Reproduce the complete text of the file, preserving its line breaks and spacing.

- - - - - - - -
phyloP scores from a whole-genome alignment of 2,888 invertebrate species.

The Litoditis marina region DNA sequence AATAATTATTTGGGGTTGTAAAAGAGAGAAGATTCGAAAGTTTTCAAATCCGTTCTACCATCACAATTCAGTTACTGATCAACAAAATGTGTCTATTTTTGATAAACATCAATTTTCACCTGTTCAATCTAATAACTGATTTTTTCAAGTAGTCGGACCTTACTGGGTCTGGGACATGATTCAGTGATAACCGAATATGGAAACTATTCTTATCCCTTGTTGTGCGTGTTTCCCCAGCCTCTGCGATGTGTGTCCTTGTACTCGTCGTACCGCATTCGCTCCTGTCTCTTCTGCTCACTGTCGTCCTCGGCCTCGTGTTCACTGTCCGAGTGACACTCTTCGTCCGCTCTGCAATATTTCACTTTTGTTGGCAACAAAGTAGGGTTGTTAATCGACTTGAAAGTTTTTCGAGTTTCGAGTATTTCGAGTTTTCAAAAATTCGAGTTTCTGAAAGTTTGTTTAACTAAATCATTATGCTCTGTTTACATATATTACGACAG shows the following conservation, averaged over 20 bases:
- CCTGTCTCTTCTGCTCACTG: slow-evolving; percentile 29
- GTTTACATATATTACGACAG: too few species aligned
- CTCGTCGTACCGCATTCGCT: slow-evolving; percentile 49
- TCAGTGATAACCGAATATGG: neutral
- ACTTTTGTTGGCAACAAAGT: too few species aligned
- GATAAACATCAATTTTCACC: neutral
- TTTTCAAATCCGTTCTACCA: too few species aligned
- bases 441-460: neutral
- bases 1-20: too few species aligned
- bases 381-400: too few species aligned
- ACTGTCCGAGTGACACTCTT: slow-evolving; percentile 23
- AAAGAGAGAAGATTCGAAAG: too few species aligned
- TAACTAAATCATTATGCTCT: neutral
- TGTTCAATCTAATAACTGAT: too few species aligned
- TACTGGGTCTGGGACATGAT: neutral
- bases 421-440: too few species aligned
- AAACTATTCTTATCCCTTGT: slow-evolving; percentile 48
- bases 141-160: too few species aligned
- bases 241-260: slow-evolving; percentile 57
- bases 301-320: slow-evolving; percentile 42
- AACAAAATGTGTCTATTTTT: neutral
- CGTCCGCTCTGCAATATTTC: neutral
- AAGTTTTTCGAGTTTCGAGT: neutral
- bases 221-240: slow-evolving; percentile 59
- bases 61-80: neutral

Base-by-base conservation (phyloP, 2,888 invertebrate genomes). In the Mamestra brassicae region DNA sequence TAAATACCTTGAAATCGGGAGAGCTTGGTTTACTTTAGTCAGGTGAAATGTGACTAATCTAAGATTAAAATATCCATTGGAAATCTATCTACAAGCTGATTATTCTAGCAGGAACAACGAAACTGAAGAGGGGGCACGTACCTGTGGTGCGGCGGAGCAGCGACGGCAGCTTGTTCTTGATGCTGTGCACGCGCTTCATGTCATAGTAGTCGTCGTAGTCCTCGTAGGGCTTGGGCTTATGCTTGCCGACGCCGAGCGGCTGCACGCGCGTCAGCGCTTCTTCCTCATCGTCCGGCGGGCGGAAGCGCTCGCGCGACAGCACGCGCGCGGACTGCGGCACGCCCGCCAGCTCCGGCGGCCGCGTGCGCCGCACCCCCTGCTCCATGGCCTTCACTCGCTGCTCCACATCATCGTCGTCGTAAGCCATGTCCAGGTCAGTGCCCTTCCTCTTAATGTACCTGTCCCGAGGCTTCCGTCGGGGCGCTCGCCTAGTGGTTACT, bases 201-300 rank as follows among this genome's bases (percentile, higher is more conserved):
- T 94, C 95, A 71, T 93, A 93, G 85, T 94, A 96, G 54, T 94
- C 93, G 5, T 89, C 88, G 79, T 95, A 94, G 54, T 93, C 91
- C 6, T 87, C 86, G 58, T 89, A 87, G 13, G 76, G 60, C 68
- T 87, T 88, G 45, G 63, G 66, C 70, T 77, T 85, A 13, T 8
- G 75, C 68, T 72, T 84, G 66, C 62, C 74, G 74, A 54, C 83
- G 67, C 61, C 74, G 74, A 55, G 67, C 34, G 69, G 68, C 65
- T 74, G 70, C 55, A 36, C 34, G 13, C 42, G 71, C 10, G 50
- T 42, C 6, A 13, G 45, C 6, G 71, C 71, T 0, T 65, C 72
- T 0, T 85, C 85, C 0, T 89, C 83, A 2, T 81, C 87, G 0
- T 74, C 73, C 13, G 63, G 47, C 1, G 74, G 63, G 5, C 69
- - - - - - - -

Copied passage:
phyloP scores from a whole-genome alignment of 2,888 invertebrate species.

The Litoditis marina region DNA sequence AATAATTATTTGGGGTTGTAAAAGAGAGAAGATTCGAAAGTTTTCAAATCCGTTCTACCATCACAATTCAGTTACTGATCAACAAAATGTGTCTATTTTTGATAAACATCAATTTTCACCTGTTCAATCTAATAACTGATTTTTTCAAGTAGTCGGACCTTACTGGGTCTGGGACATGATTCAGTGATAACCGAATATGGAAACTATTCTTATCCCTTGTTGTGCGTGTTTCCCCAGCCTCTGCGATGTGTGTCCTTGTACTCGTCGTACCGCATTCGCTCCTGTCTCTTCTGCTCACTGTCGTCCTCGGCCTCGTGTTCACTGTCCGAGTGACACTCTTCGTCCGCTCTGCAATATTTCACTTTTGTTGGCAACAAAGTAGGGTTGTTAATCGACTTGAAAGTTTTTCGAGTTTCGAGTATTTCGAGTTTTCAAAAATTCGAGTTTCTGAAAGTTTGTTTAACTAAATCATTATGCTCTGTTTACATATATTACGACAG shows the following conservation, averaged over 20 bases:
- CCTGTCTCTTCTGCTCACTG: slow-evolving; percentile 29
- GTTTACATATATTACGACAG: too few species aligned
- CTCGTCGTACCGCATTCGCT: slow-evolving; percentile 49
- TCAGTGATAACCGAATATGG: neutral
- ACTTTTGTTGGCAACAAAGT: too few species aligned
- GATAAACATCAATTTTCACC: neutral
- TTTTCAAATCCGTTCTACCA: too few species aligned
- bases 441-460: neutral
- bases 1-20: too few species aligned
- bases 381-400: too few species aligned
- ACTGTCCGAGTGACACTCTT: slow-evolving; percentile 23
- AAAGAGAGAAGATTCGAAAG: too few species aligned
- TAACTAAATCATTATGCTCT: neutral
- TGTTCAATCTAATAACTGAT: too few species aligned
- TACTGGGTCTGGGACATGAT: neutral
- bases 421-440: too few species aligned
- AAACTATTCTTATCCCTTGT: slow-evolving; percentile 48
- bases 141-160: too few species aligned
- bases 241-260: slow-evolving; percentile 57
- bases 301-320: slow-evolving; percentile 42
- AACAAAATGTGTCTATTTTT: neutral
- CGTCCGCTCTGCAATATTTC: neutral
- AAGTTTTTCGAGTTTCGAGT: neutral
- bases 221-240: slow-evolving; percentile 59
- bases 61-80: neutral

Base-by-base conservation (phyloP, 2,888 invertebrate genomes). In the Mamestra brassicae region DNA sequence TAAATACCTTGAAATCGGGAGAGCTTGGTTTACTTTAGTCAGGTGAAATGTGACTAATCTAAGATTAAAATATCCATTGGAAATCTATCTACAAGCTGATTATTCTAGCAGGAACAACGAAACTGAAGAGGGGGCACGTACCTGTGGTGCGGCGGAGCAGCGACGGCAGCTTGTTCTTGATGCTGTGCACGCGCTTCATGTCATAGTAGTCGTCGTAGTCCTCGTAGGGCTTGGGCTTATGCTTGCCGACGCCGAGCGGCTGCACGCGCGTCAGCGCTTCTTCCTCATCGTCCGGCGGGCGGAAGCGCTCGCGCGACAGCACGCGCGCGGACTGCGGCACGCCCGCCAGCTCCGGCGGCCGCGTGCGCCGCACCCCCTGCTCCATGGCCTTCACTCGCTGCTCCACATCATCGTCGTCGTAAGCCATGTCCAGGTCAGTGCCCTTCCTCTTAATGTACCTGTCCCGAGGCTTCCGTCGGGGCGCTCGCCTAGTGGTTACT, bases 201-300 rank as follows among this genome's bases (percentile, higher is more conserved):
- T 94, C 95, A 71, T 93, A 93, G 85, T 94, A 96, G 54, T 94
- C 93, G 5, T 89, C 88, G 79, T 95, A 94, G 54, T 93, C 91
- C 6, T 87, C 86, G 58, T 89, A 87, G 13, G 76, G 60, C 68
- T 87, T 88, G 45, G 63, G 66, C 70, T 77, T 85, A 13, T 8
- G 75, C 68, T 72, T 84, G 66, C 62, C 74, G 74, A 54, C 83
- G 67, C 61, C 74, G 74, A 55, G 67, C 34, G 69, G 68, C 65
- T 74, G 70, C 55, A 36, C 34, G 13, C 42, G 71, C 10, G 50
- T 42, C 6, A 13, G 45, C 6, G 71, C 71, T 0, T 65, C 72
- T 0, T 85, C 85, C 0, T 89, C 83, A 2, T 81, C 87, G 0
- T 74, C 73, C 13, G 63, G 47, C 1, G 74, G 63, G 5, C 69